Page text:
Carl, I like your metaphor of the dead corpse with seedlings sprouting in it. Yes, I can see that. To me, the recent ordinations of women in the Catholic church represent just that process.
The shifts you mention are interesting. Armadillos are now showing up in kansas and missouri, previously they were confined to texas and southern oklahoma.
I believe the planet is simply reflecting the chaotic consciousness of humanity. Six billion + people is a LOT of consciuosness, more than has ever existed on this planet as far as we know. There is the physical damage that this number of people do to an environment just taking care of the daily necessities. Beyond that however, I believe that the real issue is our consciousness.
I used to think my moods fluctuated with the weather. Now I am noticing the weather fluctuating with my moods, which no doubt are a reflection of a general mood in the area at the time.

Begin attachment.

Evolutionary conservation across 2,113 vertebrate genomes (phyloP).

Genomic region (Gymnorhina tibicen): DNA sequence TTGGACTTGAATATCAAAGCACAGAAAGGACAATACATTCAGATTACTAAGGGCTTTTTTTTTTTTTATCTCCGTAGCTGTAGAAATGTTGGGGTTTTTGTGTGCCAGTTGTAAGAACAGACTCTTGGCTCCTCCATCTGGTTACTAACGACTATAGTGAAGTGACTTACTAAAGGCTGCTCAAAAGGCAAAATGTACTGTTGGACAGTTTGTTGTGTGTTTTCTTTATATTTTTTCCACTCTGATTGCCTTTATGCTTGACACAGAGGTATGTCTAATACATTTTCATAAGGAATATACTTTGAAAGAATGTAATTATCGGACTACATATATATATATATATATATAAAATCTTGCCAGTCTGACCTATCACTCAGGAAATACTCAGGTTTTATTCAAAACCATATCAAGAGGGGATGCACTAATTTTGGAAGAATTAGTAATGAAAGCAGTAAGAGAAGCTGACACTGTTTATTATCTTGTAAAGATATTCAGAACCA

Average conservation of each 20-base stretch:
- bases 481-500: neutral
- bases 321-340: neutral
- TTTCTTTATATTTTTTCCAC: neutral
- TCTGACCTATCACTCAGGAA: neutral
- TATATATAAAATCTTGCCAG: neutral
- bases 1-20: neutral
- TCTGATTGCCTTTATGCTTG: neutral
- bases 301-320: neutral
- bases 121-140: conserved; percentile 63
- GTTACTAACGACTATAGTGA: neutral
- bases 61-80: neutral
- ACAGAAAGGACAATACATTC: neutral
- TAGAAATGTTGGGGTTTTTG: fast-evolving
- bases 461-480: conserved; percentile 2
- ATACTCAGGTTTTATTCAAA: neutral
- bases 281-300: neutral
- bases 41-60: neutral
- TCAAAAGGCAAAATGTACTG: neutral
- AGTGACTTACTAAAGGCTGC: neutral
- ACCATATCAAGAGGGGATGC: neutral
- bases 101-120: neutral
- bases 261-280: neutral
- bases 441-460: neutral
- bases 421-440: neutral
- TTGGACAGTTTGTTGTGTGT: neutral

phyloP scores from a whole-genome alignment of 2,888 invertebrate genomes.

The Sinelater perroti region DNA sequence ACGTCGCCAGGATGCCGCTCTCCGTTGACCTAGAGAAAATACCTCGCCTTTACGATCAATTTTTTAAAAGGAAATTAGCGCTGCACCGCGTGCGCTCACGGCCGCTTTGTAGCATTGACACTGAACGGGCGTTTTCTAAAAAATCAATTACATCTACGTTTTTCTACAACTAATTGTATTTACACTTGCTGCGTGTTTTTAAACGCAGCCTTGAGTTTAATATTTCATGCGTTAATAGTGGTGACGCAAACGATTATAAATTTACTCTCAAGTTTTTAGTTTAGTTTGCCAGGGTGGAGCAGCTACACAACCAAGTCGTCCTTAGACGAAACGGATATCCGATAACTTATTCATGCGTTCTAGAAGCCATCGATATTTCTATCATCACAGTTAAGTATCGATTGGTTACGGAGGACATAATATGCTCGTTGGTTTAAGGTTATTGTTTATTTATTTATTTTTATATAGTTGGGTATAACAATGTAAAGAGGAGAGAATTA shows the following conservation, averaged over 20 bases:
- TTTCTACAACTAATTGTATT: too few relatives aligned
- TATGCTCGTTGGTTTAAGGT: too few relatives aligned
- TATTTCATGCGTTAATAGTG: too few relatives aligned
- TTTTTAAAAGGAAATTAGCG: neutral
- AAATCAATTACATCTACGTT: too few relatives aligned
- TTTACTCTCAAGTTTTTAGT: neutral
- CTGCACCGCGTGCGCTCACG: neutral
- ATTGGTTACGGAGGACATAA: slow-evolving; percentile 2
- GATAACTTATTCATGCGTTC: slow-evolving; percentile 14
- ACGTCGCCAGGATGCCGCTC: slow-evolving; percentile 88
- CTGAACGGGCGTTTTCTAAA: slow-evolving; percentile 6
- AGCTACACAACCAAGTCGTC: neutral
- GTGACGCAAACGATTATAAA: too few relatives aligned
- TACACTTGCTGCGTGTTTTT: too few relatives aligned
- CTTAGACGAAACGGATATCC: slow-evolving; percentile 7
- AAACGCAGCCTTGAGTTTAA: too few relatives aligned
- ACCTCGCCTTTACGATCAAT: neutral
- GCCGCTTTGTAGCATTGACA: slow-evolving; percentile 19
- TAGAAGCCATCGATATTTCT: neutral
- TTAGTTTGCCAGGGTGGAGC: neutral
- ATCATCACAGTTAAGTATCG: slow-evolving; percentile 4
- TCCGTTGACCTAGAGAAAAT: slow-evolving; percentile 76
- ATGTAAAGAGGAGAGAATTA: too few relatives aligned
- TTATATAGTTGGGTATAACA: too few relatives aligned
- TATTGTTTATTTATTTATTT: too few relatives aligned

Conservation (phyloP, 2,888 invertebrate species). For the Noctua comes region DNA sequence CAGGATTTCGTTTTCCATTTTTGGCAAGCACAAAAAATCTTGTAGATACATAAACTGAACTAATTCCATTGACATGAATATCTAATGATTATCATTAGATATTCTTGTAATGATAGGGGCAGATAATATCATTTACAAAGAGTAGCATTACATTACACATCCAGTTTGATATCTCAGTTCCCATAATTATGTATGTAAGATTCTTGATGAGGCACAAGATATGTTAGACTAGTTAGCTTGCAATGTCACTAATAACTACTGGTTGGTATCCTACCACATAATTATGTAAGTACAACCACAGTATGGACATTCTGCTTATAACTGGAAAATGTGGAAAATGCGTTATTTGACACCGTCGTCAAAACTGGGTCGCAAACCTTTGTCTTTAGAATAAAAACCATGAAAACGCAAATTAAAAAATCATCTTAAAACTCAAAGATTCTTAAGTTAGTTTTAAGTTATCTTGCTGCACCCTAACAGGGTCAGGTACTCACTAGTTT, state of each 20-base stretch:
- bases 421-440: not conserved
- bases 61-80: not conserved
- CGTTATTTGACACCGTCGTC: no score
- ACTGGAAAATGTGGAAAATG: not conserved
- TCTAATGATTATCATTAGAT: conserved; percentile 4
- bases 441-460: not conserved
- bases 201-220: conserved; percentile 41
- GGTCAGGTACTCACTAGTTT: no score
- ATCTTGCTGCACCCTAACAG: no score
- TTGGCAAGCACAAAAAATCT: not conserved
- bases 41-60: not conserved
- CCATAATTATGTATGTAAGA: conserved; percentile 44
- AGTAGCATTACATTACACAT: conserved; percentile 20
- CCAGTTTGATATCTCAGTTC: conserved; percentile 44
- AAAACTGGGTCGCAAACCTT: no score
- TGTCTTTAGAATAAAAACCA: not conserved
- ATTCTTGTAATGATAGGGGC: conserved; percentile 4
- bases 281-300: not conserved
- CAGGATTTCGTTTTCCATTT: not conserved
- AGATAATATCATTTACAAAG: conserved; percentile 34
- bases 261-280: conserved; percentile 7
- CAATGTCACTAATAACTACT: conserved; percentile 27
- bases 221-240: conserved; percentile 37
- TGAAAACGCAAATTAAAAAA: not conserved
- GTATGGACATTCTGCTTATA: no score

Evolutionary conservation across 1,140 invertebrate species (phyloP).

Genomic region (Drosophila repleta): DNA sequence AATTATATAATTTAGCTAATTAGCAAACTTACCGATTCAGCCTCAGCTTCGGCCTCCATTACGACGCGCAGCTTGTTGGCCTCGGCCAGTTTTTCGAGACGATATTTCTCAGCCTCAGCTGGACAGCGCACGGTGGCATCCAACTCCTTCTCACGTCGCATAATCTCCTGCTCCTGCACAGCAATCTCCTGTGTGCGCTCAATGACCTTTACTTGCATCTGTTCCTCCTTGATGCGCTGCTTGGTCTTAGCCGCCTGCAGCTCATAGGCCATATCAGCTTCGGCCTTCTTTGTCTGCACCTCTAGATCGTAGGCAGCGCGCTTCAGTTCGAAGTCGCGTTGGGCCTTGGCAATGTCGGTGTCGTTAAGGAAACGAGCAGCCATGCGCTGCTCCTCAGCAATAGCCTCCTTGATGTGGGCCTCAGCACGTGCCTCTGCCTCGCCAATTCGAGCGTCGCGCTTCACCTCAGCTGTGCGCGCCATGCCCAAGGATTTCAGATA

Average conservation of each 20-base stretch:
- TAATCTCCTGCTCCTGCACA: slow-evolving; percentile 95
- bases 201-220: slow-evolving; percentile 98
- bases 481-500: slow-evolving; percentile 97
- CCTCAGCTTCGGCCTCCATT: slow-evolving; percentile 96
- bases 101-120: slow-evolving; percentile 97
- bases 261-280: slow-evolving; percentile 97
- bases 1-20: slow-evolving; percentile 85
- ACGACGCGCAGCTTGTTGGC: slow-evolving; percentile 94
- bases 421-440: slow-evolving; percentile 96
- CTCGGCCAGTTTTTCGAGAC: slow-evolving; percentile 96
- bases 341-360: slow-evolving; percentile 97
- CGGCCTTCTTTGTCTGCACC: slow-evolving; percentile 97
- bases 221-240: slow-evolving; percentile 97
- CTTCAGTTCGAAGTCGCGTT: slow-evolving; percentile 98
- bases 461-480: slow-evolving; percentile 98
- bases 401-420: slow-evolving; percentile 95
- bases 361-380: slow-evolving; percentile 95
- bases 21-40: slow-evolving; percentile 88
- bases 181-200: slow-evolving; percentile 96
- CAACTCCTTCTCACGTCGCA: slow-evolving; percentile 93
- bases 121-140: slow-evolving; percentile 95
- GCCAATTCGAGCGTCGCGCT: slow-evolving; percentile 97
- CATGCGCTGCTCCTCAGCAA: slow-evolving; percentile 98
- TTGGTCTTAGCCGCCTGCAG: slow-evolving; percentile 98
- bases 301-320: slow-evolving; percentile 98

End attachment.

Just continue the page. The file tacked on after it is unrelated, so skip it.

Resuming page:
As I see it, it is even more essential than ever that we spend time daily in peace, as you do by the stream, as butterfly does when she is captivated by the beauty around her, or as I do, just spending time being quiet. The how is not important, the beingness in the moment is. I dont fully understand the connection, but I do know that when I am quiet, I am at the center of a wave that connects with a LOT of other people. When I let the wave be peaceful, the synchronicities are amazing as they unfold.
I find that the things I observe in the church are not quite as disturbing, probably because I can see them for what they are, a group of frightened people hanging on to the last knot in the rope, their eyes closed in fear, white knuckled, afraid they will fall to their death if they let go. If they would open their eyes and look, they would see the ground is only 6" below their feet. The fear is empty and meaningless.
That chaotic consciousness is what I believe is manifesting in the environment around us now. As our consciousness evolves upward, I believe the environment will stabilize as well.
Carl, thanks for the link to the tiger swallowtail. The one I saw was definitely very similar but only had a very thin outer color of black and the interior color was a pale yellow. There was no blue on the bottom. The three lines at the top were thick black like in the picture, but did not extend down as low and really did look like the three black keys on a keyboard/ piano.ReplyDelete